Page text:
A question that any backtesting framework must answer is: what to do when there are not enough bars of data to evaluate a formula term such as a moving average function. One solution is to place limitations on the syntax, such as requiring that every bar count argument is a constant. In RealTest, there is no need to ever think about how many bars of data are available. What happens automatically is as follows:
Any formula which contains any term which cannot be evaluated with available data simply returns 0. For example, say there’s a stock within your data which was only listed 2 weeks ago and you’re scanning for C > Avg(C, 20). This expression just returns 0 (FALSE), and the scanner moves on to the next symbol.
If you want, you can use BarNum to allow shorter average lengths to be used in specific formulas. For example, to scan for "above the 20-day average or the longest average currently available", you could say C > AVG(C, Min(20,BarNum)). There is also an option, described below, to do this automatically.
It’s easy to see how equating "can’t evaluate" with 0 works intuitively for conditional formulas like EntrySetup or the Scan filter. For formulas that return a dollar amount, like MaxInvested, or a price, like ExitStop, the test engine does the right thing as well. You do not have to worry, for example, that if your long entry stop price formula evaluates to 0, all candidates will trigger an immediate stop. In this and every similar case, the 0 is interpreted as "can never be hit".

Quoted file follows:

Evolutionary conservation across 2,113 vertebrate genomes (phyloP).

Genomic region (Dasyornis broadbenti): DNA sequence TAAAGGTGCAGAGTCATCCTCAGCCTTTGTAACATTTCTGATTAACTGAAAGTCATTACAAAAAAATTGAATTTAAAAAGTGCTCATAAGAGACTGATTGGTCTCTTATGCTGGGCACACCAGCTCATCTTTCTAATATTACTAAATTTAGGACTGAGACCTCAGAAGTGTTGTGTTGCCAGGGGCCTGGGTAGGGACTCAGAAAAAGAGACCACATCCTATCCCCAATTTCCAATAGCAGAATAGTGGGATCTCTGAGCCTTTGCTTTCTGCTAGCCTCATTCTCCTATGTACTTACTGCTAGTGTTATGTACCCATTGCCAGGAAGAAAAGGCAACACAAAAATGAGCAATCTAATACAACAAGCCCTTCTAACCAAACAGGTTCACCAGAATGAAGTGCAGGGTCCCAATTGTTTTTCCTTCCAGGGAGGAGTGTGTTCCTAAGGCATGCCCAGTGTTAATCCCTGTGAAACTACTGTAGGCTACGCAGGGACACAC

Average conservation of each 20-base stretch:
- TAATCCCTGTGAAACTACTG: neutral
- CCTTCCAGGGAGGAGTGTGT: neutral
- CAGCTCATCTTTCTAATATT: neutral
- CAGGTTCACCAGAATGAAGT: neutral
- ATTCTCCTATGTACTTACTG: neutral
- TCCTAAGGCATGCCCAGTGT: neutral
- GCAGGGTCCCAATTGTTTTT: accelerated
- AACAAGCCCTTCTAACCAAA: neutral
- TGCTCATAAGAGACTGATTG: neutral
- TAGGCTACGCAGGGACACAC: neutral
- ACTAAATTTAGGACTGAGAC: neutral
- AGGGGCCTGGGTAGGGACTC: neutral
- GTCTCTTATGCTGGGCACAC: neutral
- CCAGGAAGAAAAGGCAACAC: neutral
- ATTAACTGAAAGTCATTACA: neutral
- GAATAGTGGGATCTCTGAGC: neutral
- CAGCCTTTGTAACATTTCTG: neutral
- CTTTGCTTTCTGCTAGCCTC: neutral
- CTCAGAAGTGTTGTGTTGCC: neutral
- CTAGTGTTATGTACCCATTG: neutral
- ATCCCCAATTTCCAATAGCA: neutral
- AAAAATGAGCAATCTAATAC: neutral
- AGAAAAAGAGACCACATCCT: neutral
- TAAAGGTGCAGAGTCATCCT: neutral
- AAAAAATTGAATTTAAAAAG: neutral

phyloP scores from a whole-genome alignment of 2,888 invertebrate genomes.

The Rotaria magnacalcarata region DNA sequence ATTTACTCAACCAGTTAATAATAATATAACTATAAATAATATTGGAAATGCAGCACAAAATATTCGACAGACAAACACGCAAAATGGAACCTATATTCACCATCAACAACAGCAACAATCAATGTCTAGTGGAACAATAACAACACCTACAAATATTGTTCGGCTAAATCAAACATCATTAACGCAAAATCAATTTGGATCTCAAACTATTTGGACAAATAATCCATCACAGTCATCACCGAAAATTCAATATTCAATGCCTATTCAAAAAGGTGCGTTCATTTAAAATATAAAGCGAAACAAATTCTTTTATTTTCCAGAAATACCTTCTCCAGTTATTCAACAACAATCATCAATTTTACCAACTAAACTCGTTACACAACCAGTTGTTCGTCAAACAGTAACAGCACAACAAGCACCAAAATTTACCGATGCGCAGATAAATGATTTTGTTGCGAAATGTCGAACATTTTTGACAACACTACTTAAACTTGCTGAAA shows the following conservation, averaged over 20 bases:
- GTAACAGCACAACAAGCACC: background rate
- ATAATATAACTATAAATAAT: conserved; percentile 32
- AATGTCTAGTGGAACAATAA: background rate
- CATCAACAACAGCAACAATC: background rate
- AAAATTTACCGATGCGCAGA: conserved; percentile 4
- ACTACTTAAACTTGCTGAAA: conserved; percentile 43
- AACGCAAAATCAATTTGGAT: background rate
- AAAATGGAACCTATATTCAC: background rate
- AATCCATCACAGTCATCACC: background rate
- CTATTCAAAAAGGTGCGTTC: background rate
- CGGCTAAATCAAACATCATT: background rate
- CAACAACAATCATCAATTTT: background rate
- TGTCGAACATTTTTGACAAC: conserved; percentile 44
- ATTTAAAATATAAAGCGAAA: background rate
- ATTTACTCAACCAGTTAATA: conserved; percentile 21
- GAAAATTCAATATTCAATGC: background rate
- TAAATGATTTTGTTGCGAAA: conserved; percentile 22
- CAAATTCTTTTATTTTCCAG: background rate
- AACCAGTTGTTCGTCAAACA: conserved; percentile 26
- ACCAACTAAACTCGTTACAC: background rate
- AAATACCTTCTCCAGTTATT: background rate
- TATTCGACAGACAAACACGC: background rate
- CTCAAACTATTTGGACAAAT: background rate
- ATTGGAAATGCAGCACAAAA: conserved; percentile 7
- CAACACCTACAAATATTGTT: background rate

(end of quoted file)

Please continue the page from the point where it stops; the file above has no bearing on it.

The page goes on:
All of the above was a long-winded way to say don’t worry about how many bars of data are available.
An exception to the "number of bars required" rule are the functions SinceTrue, CountTrue, and TrueInRow. These functions treat a can't be evaluated term as FALSE but do not abort the entire formula, since doing so would defeat their purpose.
For example, a liquidity filter which I like to use in data import is:
Data import ExcludeIf formulas are evaluated once per symbol, after all the bars have been processed, to decide whether to keep or discard that symbol’s data.
In this example, stocks will be excluded that have never traded above $10/share and had average volume of at least 100K shares.
This function returns -1 if a condition was NEVER true within the specified bar count (in this case the default of all available bars).
As mentioned above, there is also an option to automatically shorten moving average and indicator lengths when there are not enough bars available. Most of the time, the default setting (off), as described above, is recommended.
If you know that you want to always use shorter lengths when not enough bars are available (or, in the case of exponential smoothing, permit decreased precision), open the Runtime Options Dialog and select Use available bars to calculate averages and indicators.
You can see this option both ways by plotting a long moving average on a chart and scrolling back near the start of the data. Change the setting and then select Refresh from the Chart's menu to see the effect.
With the default setting (off):
With the option to use whatever bars are available:
When using this option, you can also use BarNum to explicitly force a specific formula to require enough bars, e.g., iif(BarNum > 20, Avg(C, 20), NaN).